The code below works fine on desktop browsers (Chrome, FF), but when executed from a Android mobile (HTC Evo, Galaxy S) device the file is downloaded but empty. I've added the following line to my .htaccess file...

AddType application/vnd.android.package-archive .apk

... and the download works as expected if I link directly to the .apk from a HTML anchor.

I need to provide the download via a PHP script though so that I can update database records. The following PHP method even works as expected on a blackberry device:

public function download($file)
    if (!is_readable($file)) {
        return false;
    header('Content-Type: application/vnd.android.package-archive');
    header('Content-Disposition: attachment; filename="test.apk"');
    header('Content-length: ' . filesize($file));
    return true;

Cheap solution: telnet to the server, talk HTTP directly, and see what the difference in headers is between downloading from your PHP script vs downloading from the server.

You could also look into things like just redirecting your users to the file, or if you want to get sophisticated, X-sendfile.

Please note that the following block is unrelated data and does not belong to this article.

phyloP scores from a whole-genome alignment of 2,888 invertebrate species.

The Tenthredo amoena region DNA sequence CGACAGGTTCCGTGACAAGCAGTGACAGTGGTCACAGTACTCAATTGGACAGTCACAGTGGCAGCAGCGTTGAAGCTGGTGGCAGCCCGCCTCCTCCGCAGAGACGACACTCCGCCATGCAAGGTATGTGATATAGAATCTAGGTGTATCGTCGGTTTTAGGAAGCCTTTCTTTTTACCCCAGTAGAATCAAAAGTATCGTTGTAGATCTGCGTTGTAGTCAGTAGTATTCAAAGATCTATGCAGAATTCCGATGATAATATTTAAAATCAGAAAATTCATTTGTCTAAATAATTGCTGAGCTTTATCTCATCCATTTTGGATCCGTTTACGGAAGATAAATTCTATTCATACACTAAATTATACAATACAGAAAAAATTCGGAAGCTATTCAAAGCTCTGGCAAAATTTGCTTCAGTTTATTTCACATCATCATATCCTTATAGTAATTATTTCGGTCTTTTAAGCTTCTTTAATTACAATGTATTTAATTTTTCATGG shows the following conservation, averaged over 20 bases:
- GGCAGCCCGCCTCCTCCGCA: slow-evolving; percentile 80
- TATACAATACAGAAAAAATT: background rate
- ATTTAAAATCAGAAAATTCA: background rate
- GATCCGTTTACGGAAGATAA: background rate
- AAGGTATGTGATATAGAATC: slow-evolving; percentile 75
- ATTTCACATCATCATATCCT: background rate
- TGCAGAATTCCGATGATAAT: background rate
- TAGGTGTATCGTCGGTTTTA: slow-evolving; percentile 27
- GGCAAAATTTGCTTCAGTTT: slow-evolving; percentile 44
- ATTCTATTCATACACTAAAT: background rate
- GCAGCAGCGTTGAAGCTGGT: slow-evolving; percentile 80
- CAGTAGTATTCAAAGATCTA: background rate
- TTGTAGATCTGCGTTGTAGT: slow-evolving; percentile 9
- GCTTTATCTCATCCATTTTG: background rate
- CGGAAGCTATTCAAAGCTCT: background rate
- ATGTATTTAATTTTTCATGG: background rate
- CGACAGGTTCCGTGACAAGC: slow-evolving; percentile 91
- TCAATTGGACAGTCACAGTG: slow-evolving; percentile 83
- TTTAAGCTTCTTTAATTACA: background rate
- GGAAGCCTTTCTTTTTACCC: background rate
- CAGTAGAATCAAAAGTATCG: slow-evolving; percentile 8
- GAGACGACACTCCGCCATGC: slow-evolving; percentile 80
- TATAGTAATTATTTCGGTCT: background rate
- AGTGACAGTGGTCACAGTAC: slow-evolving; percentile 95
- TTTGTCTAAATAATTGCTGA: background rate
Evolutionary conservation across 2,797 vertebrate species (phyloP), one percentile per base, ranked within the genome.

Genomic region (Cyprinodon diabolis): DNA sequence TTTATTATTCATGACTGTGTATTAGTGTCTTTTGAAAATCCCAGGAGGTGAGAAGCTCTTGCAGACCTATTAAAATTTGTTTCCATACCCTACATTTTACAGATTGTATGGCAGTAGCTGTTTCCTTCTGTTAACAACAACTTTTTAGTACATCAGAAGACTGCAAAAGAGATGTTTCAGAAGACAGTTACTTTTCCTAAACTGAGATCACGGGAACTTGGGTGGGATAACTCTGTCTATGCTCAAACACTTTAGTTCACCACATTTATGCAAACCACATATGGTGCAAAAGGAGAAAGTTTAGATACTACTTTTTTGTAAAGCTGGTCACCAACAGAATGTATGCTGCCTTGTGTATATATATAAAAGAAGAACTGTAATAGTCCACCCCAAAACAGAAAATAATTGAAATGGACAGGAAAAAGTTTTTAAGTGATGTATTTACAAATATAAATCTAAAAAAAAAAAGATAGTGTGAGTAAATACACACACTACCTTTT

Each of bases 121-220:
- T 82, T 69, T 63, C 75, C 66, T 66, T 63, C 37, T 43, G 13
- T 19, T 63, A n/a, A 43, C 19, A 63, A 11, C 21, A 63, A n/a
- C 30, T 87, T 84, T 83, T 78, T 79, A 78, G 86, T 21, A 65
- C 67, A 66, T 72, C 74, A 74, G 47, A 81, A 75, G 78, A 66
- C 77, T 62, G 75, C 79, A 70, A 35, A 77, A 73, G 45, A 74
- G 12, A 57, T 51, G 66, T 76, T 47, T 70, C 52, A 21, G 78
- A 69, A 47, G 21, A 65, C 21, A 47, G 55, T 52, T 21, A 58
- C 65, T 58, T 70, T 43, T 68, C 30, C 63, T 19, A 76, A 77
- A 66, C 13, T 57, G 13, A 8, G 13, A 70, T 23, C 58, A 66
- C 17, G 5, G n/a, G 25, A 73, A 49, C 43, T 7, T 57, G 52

You could also look at the answers to this question: Fastest Way to Serve a File Using PHP

  • I'm going to have to look in to how to telnet and do what you've described, but I did check the headers of the file with cURL and after a 301 I get a 200 OK and end up at the .apk file. Unfortunately, I can't just redirect users to the file, because I need to keep it protected. Also complicating the situation is the fact that I'm working on a grid-service and don't have much freedom via SSH (I'm jailed in...). I just can't wrap my head around why it works in each browser/device combination except Android. – jondbaker Aug 2 '11 at 15:25
  • It'll be something strange with the headers etc - That's why I suggest looking at the difference with telnet. Things like X-sendfile keep the file protected, there are some other methods also. – Jords Aug 5 '11 at 11:10
  • Thanks for the responses. The problem exists only when using the default Android browser (installing FF and Opera remedies the problem), but unfortunately the default browser is required for the project flow. I found this article forum.xda-developers.com/archive/index.php/t-972708.html that suggests that the default browser will simply not allow .APK downloads without installing a third-party app (Astro File Manager worked for me) to override the default browser filters. In the end, the client opted to just allow the file to live in a public folder so I could redirect users to it. – jondbaker Aug 11 '11 at 18:02

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